Prague, Oct 3 (CTK) – The Czech Women’s Lobby has refused to take part in a national meeting preceding the U.N. examination of Czech state of human rights because the event is organised by the Guru Jara Path, director Hana Stelzerova told CTK on Tuesday, hinting at “Guru Jara” who was convicted of rape.
Two years ago, “Guru Jara” or Jaroslav Dobes was sentenced to ten years in prison for raping women, but a higher court cancelled the verdict and returned the case for reappraisal.
Dobes is now wanted as a fugitive. In May 2015, the police detained him in the Philippines, but the country has no extradition treaty with the Czech Republic.
“As an organisation defending human rights we will not take part in the national round-table discussion called the Universal Periodical Examination in the Czech Republic on October 4, 2017, because the event is organised by the controversial Guru Jara Path,” Stelzerova said.
The Czech Women’s Lobby is an umbrella organisation of 32 groups for human rights, families and women defence.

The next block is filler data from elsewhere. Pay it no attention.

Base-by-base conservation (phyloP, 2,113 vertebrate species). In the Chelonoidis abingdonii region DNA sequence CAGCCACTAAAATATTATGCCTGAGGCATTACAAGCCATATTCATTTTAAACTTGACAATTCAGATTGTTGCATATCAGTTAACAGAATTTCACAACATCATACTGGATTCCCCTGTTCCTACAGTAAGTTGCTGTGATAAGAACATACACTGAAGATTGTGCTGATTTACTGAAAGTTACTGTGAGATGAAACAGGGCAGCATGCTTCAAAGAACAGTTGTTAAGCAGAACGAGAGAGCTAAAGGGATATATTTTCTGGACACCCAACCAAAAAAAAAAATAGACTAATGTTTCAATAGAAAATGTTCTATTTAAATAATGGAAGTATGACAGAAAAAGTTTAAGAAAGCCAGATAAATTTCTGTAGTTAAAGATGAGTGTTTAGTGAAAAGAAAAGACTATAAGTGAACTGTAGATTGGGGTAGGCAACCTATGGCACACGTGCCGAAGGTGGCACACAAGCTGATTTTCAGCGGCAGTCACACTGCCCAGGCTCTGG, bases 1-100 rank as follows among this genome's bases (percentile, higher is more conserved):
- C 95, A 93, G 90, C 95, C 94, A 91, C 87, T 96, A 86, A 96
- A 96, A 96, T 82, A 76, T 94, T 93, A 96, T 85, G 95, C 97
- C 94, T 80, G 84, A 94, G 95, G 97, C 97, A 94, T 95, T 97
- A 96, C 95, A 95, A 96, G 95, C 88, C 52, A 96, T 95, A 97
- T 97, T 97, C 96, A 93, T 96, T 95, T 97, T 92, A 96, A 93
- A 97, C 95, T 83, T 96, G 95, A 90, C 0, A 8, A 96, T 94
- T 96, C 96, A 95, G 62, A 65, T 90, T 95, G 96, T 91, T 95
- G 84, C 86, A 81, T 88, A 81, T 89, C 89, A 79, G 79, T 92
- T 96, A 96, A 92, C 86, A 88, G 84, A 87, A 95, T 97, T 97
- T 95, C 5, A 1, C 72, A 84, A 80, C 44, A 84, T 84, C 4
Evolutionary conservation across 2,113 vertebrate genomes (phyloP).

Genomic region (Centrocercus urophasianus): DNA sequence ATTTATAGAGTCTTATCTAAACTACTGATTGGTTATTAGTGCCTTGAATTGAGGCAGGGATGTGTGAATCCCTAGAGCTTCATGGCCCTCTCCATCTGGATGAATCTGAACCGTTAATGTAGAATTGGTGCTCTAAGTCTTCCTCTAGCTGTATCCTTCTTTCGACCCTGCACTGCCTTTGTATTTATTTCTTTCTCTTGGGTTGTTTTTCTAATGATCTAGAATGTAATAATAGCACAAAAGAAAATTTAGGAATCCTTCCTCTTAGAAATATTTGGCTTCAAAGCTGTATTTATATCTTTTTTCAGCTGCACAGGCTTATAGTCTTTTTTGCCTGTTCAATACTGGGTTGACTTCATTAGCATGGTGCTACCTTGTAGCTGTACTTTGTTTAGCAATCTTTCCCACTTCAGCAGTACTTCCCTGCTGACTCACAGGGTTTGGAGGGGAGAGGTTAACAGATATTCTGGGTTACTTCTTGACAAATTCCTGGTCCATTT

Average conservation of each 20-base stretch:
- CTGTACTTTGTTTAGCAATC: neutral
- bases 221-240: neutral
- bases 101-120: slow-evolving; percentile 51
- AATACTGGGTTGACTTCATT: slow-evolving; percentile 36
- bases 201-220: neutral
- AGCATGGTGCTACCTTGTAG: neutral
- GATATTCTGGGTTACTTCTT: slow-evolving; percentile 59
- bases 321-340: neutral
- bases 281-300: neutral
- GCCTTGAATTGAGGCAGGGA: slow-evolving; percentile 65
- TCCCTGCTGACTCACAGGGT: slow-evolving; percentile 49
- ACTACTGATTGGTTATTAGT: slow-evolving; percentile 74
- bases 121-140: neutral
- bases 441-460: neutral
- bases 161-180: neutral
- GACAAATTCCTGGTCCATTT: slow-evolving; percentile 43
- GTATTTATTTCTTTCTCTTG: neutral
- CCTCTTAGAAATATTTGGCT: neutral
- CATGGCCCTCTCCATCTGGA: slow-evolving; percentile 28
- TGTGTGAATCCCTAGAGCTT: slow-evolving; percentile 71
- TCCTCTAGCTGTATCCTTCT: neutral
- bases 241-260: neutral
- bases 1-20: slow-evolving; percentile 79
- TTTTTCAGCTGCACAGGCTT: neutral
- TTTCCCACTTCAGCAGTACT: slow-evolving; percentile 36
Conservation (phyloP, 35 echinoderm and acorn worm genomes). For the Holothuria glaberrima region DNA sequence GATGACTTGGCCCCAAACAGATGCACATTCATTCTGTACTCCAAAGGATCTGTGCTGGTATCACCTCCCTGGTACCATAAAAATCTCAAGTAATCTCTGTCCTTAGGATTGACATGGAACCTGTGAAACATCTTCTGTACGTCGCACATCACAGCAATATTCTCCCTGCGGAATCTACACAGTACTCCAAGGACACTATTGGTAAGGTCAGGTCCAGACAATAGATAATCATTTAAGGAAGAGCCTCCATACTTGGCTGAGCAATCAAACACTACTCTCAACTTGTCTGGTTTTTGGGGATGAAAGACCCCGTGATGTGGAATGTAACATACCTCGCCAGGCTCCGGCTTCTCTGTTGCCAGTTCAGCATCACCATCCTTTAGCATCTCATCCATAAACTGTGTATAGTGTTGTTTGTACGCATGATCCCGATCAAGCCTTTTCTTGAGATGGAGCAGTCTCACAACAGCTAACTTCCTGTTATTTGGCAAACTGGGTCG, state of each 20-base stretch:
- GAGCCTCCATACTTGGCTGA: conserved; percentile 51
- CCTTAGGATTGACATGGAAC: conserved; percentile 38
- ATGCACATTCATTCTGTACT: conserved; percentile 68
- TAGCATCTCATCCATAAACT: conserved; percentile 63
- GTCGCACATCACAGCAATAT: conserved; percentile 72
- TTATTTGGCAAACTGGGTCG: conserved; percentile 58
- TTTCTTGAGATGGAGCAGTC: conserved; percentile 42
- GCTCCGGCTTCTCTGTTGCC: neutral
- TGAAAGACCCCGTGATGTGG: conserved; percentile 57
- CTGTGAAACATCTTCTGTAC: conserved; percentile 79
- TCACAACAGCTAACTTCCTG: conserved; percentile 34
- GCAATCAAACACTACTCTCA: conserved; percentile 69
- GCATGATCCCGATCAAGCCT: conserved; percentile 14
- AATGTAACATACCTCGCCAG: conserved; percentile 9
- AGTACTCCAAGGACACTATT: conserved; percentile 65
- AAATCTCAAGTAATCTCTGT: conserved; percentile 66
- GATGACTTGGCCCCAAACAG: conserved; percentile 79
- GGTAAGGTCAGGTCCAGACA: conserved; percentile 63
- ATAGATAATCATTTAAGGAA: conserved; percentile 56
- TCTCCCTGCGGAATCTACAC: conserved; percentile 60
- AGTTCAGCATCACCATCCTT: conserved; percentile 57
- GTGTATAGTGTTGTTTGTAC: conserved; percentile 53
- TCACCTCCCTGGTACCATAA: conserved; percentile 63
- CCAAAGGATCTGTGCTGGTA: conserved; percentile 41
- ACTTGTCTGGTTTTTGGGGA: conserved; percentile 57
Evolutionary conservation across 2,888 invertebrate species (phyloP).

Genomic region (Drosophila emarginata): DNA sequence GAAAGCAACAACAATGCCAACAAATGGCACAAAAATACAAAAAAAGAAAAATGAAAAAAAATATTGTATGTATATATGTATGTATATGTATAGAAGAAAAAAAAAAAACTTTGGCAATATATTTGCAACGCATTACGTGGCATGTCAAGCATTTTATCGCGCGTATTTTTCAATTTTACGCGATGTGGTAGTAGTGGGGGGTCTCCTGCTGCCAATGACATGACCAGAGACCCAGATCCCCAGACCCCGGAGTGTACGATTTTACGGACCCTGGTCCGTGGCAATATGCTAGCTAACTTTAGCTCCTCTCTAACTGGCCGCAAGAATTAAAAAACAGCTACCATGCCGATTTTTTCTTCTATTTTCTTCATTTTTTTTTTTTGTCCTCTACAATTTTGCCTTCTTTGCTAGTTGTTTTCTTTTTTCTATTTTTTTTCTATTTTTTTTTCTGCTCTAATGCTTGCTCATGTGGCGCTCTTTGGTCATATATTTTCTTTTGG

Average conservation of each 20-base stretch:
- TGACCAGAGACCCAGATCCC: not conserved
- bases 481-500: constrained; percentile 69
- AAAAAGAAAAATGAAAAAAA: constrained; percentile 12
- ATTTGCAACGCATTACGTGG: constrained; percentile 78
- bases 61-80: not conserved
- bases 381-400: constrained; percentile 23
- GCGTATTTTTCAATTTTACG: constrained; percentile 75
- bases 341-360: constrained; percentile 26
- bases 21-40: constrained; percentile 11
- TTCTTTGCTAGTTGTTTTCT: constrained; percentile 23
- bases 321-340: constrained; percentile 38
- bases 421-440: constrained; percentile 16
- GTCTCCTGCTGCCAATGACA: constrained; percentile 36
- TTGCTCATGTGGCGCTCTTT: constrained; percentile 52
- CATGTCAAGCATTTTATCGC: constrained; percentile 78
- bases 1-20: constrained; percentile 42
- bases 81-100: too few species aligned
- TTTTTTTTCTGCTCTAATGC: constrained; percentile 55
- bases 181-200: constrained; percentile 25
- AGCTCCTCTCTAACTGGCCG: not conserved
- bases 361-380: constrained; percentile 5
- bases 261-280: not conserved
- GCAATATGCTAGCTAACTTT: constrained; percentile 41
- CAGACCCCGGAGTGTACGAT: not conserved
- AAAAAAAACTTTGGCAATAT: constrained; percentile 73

Dobes established an esoteric school called Poetrie. Along with a female assistant of his, he is facing rape charges.
According to the indictment, “Guru Jara” was getting women and girls rid of “hitches.” He claimed their problems were due to the hitches virtually left inside them by their previous partners.
During sexual intercourse, he said he got them rid of the hitches. The clients had no idea of the technique to be used for “de-hitching.”
The indictment describes eight cases which occurred between 2004 and 2007.
The lobby called “all those involved” to contribute to a fair trial.
The Guru Jara Path says on its webpage that it organises the Czech event under the U.N. auspices.
It says that Czech authorities persecute “Guru Jara.” It also complains about a television series from the judiciary environment. One of its episodes described the rapes of women committed by the guru. It argues that the programme was not based on facts, but on slander.
The Czech Republic will undergo its universal periodical examination this November. The procedure evaluates the state of human rights in U.N. countries.
Other countries and NGOs do this once in roughly 4.5 years. The Czech Republic was evaluated so in 2008 and 2012.